To mothers, and to teachers in our Sunday schools, there comes frequently a very intense longing to be better able to express to the little ones the means by which they themselves are enabled to quiet the uprisings of mortal mind and to quell the disturbances of human desire and temperament. The sorrows and disappointments of maturity are no greater than the sorrows and disappointments of childhood; the destruction of the humble violet crushed under a passing footstep is the same in degree as the destruction of the forest tree by the force of disturbed elements. Both are seemingly destroyed by the aggressive and unauthorized power of material forces, and each one is as real or unreal as the other. The torrential tears of passionate childhood carry with them exactly the same appeal as the quieter and more hidden grief of manhood and womanhood, and likewise the simple desire to understand, the seemingly intenser desire to be able to impart.

Humanly speaking, the one requires no greater remedy than the other, for will not a tender word of Truth effectually cure them both? Scientifically handled, the subject is robbed of all its difficulty, for in God, infinite intelligence, we live, move, and have our being, and in that state of existence there can be no imperfection or incompleteness. Just as the swift passing ray of winter sunshine is part of the glorious and ever shining sun, so each one of us, according to his understanding, manifests something of the Mind which was in Christ Jesus, when we scientifically allay another's doubt, fear, sorrow, passion, or pain; and as we supply, however imperfectly, a child's simple spiritual need, so does he experience something of the result which is expressed in the sermon on the mount,—the divine assurance that those who hunger and thirst after righteousness "shall be filled."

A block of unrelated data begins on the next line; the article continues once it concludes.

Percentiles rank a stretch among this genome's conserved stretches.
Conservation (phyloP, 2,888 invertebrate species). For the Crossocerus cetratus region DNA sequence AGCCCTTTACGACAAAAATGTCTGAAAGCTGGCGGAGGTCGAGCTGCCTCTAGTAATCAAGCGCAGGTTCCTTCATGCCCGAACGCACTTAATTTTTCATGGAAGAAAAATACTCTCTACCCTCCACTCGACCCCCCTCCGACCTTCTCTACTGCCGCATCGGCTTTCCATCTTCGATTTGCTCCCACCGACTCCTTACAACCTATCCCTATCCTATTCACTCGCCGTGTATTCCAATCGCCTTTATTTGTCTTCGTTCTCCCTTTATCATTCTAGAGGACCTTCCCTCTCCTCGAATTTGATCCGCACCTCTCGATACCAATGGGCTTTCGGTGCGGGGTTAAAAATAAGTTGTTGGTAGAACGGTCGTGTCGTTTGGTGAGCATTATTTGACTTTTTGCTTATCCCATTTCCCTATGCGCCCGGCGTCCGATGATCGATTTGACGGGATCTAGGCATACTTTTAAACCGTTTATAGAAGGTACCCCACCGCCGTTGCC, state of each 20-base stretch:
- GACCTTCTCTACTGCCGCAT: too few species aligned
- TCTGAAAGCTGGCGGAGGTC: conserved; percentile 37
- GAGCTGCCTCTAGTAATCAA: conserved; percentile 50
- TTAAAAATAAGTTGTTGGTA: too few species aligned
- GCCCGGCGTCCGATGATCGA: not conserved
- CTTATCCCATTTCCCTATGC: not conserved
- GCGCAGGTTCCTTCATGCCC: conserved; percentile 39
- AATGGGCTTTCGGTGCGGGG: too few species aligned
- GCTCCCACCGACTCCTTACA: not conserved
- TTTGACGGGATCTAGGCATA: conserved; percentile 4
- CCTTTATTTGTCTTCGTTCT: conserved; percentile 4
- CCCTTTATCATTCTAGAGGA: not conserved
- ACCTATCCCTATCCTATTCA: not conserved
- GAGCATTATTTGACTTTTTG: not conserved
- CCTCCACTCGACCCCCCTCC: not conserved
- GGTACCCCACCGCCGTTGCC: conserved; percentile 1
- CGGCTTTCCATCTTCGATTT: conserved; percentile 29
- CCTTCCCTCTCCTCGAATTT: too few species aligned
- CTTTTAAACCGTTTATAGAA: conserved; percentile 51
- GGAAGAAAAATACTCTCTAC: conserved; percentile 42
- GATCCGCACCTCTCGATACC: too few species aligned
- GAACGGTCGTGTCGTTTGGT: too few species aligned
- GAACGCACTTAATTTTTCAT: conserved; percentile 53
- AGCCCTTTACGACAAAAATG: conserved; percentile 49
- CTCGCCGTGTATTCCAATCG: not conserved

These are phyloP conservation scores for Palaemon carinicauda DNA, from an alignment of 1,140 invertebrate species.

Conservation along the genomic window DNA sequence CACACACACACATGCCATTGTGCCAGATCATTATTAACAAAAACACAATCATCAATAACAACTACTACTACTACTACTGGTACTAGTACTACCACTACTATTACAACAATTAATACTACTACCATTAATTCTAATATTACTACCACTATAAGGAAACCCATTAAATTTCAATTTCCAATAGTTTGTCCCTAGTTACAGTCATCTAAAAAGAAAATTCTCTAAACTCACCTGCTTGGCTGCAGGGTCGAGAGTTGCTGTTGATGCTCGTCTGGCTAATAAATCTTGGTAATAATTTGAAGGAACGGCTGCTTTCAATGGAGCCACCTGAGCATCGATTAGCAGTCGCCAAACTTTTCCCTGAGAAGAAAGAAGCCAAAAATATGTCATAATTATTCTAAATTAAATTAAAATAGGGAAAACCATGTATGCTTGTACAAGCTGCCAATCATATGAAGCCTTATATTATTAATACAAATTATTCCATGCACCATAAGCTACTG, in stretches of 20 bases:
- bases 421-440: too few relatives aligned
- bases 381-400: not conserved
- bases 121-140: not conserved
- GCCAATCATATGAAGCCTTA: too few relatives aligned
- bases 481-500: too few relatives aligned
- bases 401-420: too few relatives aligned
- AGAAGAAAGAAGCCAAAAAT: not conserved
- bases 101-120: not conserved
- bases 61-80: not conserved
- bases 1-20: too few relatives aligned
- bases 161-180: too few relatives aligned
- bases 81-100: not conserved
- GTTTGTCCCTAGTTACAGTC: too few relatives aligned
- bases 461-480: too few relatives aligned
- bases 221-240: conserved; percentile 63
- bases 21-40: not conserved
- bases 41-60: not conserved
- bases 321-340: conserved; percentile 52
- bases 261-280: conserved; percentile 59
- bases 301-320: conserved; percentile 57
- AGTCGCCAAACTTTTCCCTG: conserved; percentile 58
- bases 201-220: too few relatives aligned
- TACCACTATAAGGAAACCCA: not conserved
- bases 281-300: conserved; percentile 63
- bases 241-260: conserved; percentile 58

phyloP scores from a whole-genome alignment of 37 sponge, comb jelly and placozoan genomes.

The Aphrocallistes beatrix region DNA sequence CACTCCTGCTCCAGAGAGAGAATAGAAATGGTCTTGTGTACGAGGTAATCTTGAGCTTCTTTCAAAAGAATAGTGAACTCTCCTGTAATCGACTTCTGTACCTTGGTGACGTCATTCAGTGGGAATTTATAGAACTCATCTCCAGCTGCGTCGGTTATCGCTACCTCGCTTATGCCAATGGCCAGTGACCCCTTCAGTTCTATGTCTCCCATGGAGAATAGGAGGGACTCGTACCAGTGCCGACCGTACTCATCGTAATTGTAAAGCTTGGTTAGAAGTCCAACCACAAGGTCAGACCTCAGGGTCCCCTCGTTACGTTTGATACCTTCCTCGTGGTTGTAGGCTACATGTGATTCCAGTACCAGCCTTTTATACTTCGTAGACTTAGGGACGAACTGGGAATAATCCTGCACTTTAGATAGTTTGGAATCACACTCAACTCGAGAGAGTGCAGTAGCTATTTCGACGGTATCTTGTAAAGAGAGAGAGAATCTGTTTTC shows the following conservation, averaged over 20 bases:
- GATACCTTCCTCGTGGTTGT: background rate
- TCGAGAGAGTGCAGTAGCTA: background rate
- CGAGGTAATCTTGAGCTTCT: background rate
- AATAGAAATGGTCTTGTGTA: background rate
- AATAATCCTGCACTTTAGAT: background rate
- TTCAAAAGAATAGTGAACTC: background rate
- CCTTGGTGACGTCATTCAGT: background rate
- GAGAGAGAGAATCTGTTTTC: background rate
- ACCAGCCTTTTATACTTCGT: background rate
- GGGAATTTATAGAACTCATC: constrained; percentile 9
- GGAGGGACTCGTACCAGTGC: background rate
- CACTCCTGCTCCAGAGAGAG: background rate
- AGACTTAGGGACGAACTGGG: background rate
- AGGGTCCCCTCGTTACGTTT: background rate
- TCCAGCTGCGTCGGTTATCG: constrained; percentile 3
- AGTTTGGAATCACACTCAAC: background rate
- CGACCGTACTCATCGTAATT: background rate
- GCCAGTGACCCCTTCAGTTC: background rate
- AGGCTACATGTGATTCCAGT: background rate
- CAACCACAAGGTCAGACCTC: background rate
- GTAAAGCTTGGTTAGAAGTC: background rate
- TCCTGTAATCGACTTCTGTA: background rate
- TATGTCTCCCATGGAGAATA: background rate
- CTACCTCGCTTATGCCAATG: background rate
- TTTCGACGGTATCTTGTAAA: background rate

June 10, 1911

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